1. You chose the wrong niche.
In your mind, you came up with a great niche for your community. As far as you’re aware, people love your product. Maybe you didn’t do your research first, though.
Sometimes, regardless of what you think or what you predict, people just aren’t interested in talking about certain topics – even if they’re important to the people you’re trying to reach.
This is yet another reason why community planning is so important – before you build a community website, try connecting people and encouraging discussion. See how that works out before you spend more time and money on your project.
2. It isn’t relevant to them.
You’ll get people join your online community only to find it’s not for them. Sometimes you can turn these members around by asking them what they were expecting and adjusting your offering.
Perhaps you need to make your community’s mission clearer and make it more prominent. That way, you’ll be attracting the right people for your community – sure, registrations may drop but you’ll have a far more relevant (and consequently interested) membership base.
3. It’s too complicated.
Don’t try to build the biggest and fanciest website. Keep it simple – very simple. Don’t feel embarrassed if your site will be nothing but a forum. If that’s all your members need to communicate (they’ll rarely need much more), then you should be proud that you made a smart decision and avoided the temptation to go for technology over functionality. To make things even easier, consider drawing up roadmaps for members of your online community.
Remember – start small; you can always expand slowly as the community develops. Personally, I love the look of Vanilla.
4. Nobody else is contributing.
People won’t talk unless others are talking, too. That’s why you need to introduce people to each other and encourage discussions yourself. You don’t want to be the focus of your online community, though – so make sure you do most of your matchmaking behind the scenes.
Encourage members to post about things they’re passionate about (you know what they’re passionate about, right?) If one member starts a discussion topic on a subject you know another member is interested in, encourage that member to join in. Prompt, cajole, encourage.
5. They’re scared to post.
Being a community manager and being a community moderator are two different things. You should dread having to use moderator privileges and you should only use them as a very last resort.
If people go off-topic in a discussion, let them. That’s what happens when people have real discussions. If you come across posts that are a little distasteful, turn the spotlight away from them. The more you react to the behavior you don’t want to see, the more you’re likely to see it.
Encourage the community to ignore the type of content you (they) don’t want to see. Of course, if things go too far you’ll need to delete content and even member accounts but this should be something you hate doing.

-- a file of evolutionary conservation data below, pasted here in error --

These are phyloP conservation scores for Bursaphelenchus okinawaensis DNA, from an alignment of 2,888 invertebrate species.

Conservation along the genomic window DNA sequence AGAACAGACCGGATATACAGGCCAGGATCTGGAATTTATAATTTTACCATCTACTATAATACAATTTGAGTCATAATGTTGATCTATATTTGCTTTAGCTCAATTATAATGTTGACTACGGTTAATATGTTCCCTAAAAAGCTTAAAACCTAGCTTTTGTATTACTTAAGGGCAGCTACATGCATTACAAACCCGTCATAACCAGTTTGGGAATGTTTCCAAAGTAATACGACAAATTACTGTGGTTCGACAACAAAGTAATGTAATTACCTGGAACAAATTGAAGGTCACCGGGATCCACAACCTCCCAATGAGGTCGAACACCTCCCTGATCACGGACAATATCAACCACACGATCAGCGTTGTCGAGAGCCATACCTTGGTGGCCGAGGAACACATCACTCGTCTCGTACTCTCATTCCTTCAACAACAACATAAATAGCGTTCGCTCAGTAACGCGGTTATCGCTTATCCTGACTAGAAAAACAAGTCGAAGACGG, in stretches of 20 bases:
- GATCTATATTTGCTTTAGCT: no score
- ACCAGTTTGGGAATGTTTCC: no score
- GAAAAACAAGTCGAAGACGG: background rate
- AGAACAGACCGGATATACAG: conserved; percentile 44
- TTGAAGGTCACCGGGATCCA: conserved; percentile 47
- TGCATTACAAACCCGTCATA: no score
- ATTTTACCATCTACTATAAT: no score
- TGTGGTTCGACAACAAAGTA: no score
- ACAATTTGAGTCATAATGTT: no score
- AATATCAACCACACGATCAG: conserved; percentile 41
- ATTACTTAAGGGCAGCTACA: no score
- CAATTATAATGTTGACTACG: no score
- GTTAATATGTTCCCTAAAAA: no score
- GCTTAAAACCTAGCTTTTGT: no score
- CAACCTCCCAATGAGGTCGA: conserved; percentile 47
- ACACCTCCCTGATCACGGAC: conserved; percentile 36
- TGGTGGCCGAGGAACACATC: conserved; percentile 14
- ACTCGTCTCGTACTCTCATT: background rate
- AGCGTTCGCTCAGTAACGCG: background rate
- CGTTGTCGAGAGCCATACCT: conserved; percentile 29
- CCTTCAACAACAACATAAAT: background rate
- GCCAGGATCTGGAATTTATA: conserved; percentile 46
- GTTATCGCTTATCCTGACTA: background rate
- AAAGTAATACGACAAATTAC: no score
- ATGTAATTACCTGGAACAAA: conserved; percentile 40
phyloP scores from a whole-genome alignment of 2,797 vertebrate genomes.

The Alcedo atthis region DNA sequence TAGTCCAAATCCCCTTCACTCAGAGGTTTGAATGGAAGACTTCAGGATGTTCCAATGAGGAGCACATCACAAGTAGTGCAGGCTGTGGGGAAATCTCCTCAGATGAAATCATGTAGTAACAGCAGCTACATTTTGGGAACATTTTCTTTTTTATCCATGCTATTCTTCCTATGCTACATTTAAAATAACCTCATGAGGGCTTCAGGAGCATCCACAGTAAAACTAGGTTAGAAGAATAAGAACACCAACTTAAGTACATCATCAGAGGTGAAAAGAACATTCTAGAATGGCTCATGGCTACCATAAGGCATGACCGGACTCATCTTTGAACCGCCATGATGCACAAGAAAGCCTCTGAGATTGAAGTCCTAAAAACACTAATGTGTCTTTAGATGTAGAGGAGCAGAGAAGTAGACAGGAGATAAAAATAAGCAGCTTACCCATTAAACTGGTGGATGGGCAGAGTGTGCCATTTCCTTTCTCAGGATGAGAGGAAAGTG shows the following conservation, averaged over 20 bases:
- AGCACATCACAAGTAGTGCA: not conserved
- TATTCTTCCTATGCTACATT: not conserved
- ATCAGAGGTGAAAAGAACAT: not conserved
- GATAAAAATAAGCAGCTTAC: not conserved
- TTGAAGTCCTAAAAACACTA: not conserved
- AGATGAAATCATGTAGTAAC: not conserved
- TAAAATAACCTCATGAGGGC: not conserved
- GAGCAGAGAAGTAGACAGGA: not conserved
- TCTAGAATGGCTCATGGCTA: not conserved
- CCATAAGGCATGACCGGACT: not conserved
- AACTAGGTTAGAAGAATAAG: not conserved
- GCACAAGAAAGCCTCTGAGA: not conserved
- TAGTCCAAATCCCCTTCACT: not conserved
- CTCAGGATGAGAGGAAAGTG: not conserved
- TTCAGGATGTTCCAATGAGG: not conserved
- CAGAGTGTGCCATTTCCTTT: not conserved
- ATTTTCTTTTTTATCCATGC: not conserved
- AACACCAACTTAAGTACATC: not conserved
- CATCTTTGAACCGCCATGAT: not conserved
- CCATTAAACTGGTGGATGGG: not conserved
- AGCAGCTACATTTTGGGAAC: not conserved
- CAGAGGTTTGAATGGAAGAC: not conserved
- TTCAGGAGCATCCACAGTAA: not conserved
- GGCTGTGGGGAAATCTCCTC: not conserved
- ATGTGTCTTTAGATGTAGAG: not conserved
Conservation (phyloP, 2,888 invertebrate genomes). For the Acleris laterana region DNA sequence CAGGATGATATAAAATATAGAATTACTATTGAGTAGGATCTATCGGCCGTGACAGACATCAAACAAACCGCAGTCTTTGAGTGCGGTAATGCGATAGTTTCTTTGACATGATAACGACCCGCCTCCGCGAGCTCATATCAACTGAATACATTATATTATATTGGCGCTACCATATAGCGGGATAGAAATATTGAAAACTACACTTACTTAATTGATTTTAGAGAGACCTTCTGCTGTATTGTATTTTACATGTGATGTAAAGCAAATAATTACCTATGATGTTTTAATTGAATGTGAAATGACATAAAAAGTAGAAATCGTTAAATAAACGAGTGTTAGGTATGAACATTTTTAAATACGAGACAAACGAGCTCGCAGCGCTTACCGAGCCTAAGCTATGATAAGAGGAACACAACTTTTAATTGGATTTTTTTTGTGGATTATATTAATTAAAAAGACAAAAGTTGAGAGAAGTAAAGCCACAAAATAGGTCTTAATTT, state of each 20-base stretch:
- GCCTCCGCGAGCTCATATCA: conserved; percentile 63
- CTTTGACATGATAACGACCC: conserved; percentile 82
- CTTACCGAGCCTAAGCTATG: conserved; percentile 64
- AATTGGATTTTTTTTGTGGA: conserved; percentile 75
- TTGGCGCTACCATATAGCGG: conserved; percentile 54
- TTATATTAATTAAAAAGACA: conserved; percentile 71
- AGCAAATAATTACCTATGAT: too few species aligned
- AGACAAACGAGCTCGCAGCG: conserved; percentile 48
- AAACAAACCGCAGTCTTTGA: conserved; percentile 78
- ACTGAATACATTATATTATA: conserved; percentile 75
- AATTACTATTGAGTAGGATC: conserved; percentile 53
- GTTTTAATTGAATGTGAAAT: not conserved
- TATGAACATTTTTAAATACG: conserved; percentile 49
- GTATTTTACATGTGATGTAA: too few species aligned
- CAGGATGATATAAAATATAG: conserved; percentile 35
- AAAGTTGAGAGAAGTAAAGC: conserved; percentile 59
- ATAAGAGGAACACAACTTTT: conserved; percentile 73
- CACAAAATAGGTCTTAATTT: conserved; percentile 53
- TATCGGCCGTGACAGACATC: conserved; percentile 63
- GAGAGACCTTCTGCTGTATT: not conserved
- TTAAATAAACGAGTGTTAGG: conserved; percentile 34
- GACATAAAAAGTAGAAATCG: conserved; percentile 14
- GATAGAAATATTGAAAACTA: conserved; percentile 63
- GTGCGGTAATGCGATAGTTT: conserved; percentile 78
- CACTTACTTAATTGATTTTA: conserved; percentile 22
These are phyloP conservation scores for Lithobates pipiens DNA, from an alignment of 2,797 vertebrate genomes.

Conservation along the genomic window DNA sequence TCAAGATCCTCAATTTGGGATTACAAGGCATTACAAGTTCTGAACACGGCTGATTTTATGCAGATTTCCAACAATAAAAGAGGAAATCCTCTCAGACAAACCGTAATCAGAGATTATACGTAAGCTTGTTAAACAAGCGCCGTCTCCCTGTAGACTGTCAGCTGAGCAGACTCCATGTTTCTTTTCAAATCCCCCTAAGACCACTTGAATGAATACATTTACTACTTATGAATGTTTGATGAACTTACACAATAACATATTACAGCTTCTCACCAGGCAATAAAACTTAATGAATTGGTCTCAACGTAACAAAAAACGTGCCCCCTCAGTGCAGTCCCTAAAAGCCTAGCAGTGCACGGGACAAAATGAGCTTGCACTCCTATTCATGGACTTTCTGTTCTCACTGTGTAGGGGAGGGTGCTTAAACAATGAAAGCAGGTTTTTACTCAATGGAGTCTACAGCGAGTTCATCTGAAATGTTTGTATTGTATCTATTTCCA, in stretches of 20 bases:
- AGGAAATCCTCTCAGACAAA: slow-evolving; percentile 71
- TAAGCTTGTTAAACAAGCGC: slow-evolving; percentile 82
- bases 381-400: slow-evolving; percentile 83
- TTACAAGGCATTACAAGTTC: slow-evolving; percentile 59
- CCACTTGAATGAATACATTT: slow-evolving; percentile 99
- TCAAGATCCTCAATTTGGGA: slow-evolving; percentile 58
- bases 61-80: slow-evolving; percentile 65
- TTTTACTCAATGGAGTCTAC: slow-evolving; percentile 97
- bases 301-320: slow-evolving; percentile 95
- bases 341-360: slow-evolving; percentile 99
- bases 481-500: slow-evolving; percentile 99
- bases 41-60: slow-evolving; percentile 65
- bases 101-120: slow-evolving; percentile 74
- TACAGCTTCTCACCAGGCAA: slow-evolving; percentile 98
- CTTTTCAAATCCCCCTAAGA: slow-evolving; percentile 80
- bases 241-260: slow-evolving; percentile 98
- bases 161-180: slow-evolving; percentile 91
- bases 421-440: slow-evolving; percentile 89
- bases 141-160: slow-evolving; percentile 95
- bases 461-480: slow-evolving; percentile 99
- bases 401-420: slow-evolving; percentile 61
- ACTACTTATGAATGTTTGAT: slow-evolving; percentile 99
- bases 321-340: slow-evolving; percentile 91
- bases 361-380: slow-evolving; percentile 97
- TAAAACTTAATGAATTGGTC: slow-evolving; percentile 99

6. They don’t have time.
This is just an excuse. See point 7.
7. It’s boring.
A lot of online communities are boring. That’s because they’re run by organizations that have excessively strict guidelines for the community, moderate their communities heavily and don’t allow much in the way of off-topic discussion. They’re being too protective.
Your online community should have an off-topic discussion section. You should also consider having a humor/games section. These aren’t a waste of space – they’re another way for members to get to know each other and they can be remarkably addictive.
8. They feel anonymous.
Small communities are personal and often far more rewarding than larger communities which are usually influenced by a small number of elite members. New members feel anonymous, unrecognized and ignored. As you grow, make sure you keep things personal by dividing the community into smaller groups.
Pay attention and be sure to remind individual members that you’ve noticed them.
9. They’ve forgotten about it.
Online communities don’t exist solely on one website. You should be engaging with your members wherever they are – and you shouldn’t be afraid of them building relationships with each other using websites other than your own.
Keep in touch with your members (and those you want as members) by using the websites and services they use and by sending community newsletters (with their permission).
10. There’s nothing in it for them.
If your online community offers no benefits, people won’t get involved. I’m not referring to gimmicks like prizes for the most prolific contributors. Instead, reward members by naming sections of the site after them. Draw attention to them in the community newsletter. Give them perks and privileges.
Turn the spotlight onto members who do great things in the community. Make them feel special.
If you still can’t get anyone to contribute, perhaps it’s time to try something a little more radical.